The government is being urged to bring in a new law to make employers responsible for protecting their staff from sexual harassment at work.
An alliance of more than 20 organisations, including unions and campaign groups, called for changes to the law so employers have a legal duty to take preventative measures to ensure their workplaces are harassment-free.
In honour of Pride month, the TUC looked how sexual harassment in the workplace affects LGBTQ people.
Its research had found that more than two-thirds of lesbian, gay, bisexual and transgender people have been sexually harassed at work.
Around one in six said they left their job as a result of the sexual harassment and a similar number said it had caused them to avoid meeting people who were harassing them.
The TUC said that under current law there is no legal duty on employers to take proactive action to prevent harassment in their workplaces, with the onus being on the victim to report any incidents.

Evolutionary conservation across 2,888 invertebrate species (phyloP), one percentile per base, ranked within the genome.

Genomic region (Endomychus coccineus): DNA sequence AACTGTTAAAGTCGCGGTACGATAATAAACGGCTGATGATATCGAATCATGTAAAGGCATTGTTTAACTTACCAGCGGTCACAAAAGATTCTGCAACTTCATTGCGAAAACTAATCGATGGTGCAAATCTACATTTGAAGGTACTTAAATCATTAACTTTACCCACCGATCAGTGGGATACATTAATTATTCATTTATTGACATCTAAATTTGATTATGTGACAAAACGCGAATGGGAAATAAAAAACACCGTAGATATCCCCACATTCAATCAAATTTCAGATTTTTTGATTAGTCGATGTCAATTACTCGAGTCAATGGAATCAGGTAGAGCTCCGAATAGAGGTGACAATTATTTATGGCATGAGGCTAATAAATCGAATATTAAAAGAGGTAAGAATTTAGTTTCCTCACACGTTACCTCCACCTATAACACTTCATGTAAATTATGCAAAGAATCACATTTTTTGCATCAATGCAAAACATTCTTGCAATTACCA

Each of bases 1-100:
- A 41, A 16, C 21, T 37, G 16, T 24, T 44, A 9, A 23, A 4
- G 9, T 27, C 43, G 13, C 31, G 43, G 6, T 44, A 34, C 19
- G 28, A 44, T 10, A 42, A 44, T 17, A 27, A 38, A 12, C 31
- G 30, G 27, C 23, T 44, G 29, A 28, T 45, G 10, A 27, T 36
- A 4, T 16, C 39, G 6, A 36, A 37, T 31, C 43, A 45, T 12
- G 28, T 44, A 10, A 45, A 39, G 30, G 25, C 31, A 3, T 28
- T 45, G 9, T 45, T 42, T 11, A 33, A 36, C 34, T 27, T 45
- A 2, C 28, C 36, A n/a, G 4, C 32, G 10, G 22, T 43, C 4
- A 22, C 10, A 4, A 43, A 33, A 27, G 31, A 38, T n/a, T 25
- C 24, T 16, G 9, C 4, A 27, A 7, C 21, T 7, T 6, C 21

TUC general secretary Frances O’Grady said: “It’s a scandal that so many people experience sexual harassment while just trying to do their jobs.
“We’ve got to put a stop to this once and for all. Too many LGBT people are being sexually harassed at work and suffering in silence.
“So, ahead of Pride in London on Saturday, I’d love to see all those corporates who’ve rainbowed their logo prove that their commitment to equality lasts beyond Pride season.
“We are calling on them to join our alliance and ask the government to change the law.”